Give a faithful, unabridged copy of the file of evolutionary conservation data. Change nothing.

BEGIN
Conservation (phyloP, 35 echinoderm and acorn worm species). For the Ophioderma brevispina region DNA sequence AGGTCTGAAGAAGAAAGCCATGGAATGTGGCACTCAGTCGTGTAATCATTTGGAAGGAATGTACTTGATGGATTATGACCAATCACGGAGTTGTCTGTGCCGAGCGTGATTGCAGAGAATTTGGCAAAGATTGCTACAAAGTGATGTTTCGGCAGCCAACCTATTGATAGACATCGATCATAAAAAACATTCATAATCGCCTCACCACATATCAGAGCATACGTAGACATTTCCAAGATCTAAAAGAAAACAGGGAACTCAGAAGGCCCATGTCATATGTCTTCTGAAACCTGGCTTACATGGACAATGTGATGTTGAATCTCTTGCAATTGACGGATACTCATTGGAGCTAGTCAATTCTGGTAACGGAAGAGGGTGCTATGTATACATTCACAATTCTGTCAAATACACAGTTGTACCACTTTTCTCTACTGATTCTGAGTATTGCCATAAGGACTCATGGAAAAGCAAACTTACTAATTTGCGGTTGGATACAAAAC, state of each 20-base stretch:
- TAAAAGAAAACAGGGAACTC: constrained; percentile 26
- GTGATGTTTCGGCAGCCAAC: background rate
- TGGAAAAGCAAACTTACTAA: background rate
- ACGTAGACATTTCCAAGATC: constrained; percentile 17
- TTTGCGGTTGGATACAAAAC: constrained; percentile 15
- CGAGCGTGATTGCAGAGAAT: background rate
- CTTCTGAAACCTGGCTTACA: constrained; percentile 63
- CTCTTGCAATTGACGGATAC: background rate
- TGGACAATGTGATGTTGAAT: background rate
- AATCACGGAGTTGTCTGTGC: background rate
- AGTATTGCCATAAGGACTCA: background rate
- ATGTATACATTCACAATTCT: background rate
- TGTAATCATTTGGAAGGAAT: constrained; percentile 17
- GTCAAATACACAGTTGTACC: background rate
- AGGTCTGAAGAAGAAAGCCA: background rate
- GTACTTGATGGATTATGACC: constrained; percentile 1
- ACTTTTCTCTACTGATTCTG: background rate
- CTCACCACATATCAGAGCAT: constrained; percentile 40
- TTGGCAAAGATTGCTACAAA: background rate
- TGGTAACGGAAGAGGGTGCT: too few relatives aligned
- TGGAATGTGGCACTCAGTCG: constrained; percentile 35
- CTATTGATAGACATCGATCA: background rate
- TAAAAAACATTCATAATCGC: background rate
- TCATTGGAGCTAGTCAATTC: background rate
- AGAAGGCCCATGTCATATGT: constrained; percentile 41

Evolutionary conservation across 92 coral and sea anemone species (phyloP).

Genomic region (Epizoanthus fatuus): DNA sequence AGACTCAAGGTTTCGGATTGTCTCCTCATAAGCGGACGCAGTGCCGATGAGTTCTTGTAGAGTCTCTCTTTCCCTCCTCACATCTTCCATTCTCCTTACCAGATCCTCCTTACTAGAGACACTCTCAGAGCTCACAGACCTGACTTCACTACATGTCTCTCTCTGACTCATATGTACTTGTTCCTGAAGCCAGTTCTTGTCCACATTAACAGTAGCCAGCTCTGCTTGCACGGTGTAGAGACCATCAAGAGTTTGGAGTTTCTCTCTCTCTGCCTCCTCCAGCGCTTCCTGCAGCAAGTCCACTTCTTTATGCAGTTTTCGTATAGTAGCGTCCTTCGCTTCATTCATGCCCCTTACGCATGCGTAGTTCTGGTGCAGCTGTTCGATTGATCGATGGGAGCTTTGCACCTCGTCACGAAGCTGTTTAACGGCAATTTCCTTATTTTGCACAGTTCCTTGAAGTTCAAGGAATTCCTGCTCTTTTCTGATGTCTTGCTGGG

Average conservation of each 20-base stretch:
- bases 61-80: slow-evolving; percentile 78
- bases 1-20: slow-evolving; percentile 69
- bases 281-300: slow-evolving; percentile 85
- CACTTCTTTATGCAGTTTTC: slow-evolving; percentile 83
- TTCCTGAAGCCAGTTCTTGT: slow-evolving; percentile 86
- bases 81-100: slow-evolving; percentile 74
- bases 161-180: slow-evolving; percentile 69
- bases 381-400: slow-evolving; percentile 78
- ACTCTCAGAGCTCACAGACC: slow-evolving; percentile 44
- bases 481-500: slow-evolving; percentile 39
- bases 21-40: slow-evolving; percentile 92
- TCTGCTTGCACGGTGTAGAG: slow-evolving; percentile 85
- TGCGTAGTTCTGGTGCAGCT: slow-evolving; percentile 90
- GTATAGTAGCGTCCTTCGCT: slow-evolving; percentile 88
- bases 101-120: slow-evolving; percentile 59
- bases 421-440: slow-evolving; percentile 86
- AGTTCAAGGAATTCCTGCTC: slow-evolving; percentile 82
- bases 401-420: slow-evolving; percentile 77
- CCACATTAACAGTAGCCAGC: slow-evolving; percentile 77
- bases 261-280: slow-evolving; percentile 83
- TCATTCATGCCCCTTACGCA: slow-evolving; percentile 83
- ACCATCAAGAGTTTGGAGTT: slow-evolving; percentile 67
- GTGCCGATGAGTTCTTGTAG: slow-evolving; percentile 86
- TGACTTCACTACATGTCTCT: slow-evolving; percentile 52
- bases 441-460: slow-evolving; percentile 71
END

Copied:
Conservation (phyloP, 35 echinoderm and acorn worm species). For the Ophioderma brevispina region DNA sequence AGGTCTGAAGAAGAAAGCCATGGAATGTGGCACTCAGTCGTGTAATCATTTGGAAGGAATGTACTTGATGGATTATGACCAATCACGGAGTTGTCTGTGCCGAGCGTGATTGCAGAGAATTTGGCAAAGATTGCTACAAAGTGATGTTTCGGCAGCCAACCTATTGATAGACATCGATCATAAAAAACATTCATAATCGCCTCACCACATATCAGAGCATACGTAGACATTTCCAAGATCTAAAAGAAAACAGGGAACTCAGAAGGCCCATGTCATATGTCTTCTGAAACCTGGCTTACATGGACAATGTGATGTTGAATCTCTTGCAATTGACGGATACTCATTGGAGCTAGTCAATTCTGGTAACGGAAGAGGGTGCTATGTATACATTCACAATTCTGTCAAATACACAGTTGTACCACTTTTCTCTACTGATTCTGAGTATTGCCATAAGGACTCATGGAAAAGCAAACTTACTAATTTGCGGTTGGATACAAAAC, state of each 20-base stretch:
- TAAAAGAAAACAGGGAACTC: constrained; percentile 26
- GTGATGTTTCGGCAGCCAAC: background rate
- TGGAAAAGCAAACTTACTAA: background rate
- ACGTAGACATTTCCAAGATC: constrained; percentile 17
- TTTGCGGTTGGATACAAAAC: constrained; percentile 15
- CGAGCGTGATTGCAGAGAAT: background rate
- CTTCTGAAACCTGGCTTACA: constrained; percentile 63
- CTCTTGCAATTGACGGATAC: background rate
- TGGACAATGTGATGTTGAAT: background rate
- AATCACGGAGTTGTCTGTGC: background rate
- AGTATTGCCATAAGGACTCA: background rate
- ATGTATACATTCACAATTCT: background rate
- TGTAATCATTTGGAAGGAAT: constrained; percentile 17
- GTCAAATACACAGTTGTACC: background rate
- AGGTCTGAAGAAGAAAGCCA: background rate
- GTACTTGATGGATTATGACC: constrained; percentile 1
- ACTTTTCTCTACTGATTCTG: background rate
- CTCACCACATATCAGAGCAT: constrained; percentile 40
- TTGGCAAAGATTGCTACAAA: background rate
- TGGTAACGGAAGAGGGTGCT: too few relatives aligned
- TGGAATGTGGCACTCAGTCG: constrained; percentile 35
- CTATTGATAGACATCGATCA: background rate
- TAAAAAACATTCATAATCGC: background rate
- TCATTGGAGCTAGTCAATTC: background rate
- AGAAGGCCCATGTCATATGT: constrained; percentile 41

Evolutionary conservation across 92 coral and sea anemone species (phyloP).

Genomic region (Epizoanthus fatuus): DNA sequence AGACTCAAGGTTTCGGATTGTCTCCTCATAAGCGGACGCAGTGCCGATGAGTTCTTGTAGAGTCTCTCTTTCCCTCCTCACATCTTCCATTCTCCTTACCAGATCCTCCTTACTAGAGACACTCTCAGAGCTCACAGACCTGACTTCACTACATGTCTCTCTCTGACTCATATGTACTTGTTCCTGAAGCCAGTTCTTGTCCACATTAACAGTAGCCAGCTCTGCTTGCACGGTGTAGAGACCATCAAGAGTTTGGAGTTTCTCTCTCTCTGCCTCCTCCAGCGCTTCCTGCAGCAAGTCCACTTCTTTATGCAGTTTTCGTATAGTAGCGTCCTTCGCTTCATTCATGCCCCTTACGCATGCGTAGTTCTGGTGCAGCTGTTCGATTGATCGATGGGAGCTTTGCACCTCGTCACGAAGCTGTTTAACGGCAATTTCCTTATTTTGCACAGTTCCTTGAAGTTCAAGGAATTCCTGCTCTTTTCTGATGTCTTGCTGGG

Average conservation of each 20-base stretch:
- bases 61-80: slow-evolving; percentile 78
- bases 1-20: slow-evolving; percentile 69
- bases 281-300: slow-evolving; percentile 85
- CACTTCTTTATGCAGTTTTC: slow-evolving; percentile 83
- TTCCTGAAGCCAGTTCTTGT: slow-evolving; percentile 86
- bases 81-100: slow-evolving; percentile 74
- bases 161-180: slow-evolving; percentile 69
- bases 381-400: slow-evolving; percentile 78
- ACTCTCAGAGCTCACAGACC: slow-evolving; percentile 44
- bases 481-500: slow-evolving; percentile 39
- bases 21-40: slow-evolving; percentile 92
- TCTGCTTGCACGGTGTAGAG: slow-evolving; percentile 85
- TGCGTAGTTCTGGTGCAGCT: slow-evolving; percentile 90
- GTATAGTAGCGTCCTTCGCT: slow-evolving; percentile 88
- bases 101-120: slow-evolving; percentile 59
- bases 421-440: slow-evolving; percentile 86
- AGTTCAAGGAATTCCTGCTC: slow-evolving; percentile 82
- bases 401-420: slow-evolving; percentile 77
- CCACATTAACAGTAGCCAGC: slow-evolving; percentile 77
- bases 261-280: slow-evolving; percentile 83
- TCATTCATGCCCCTTACGCA: slow-evolving; percentile 83
- ACCATCAAGAGTTTGGAGTT: slow-evolving; percentile 67
- GTGCCGATGAGTTCTTGTAG: slow-evolving; percentile 86
- TGACTTCACTACATGTCTCT: slow-evolving; percentile 52
- bases 441-460: slow-evolving; percentile 71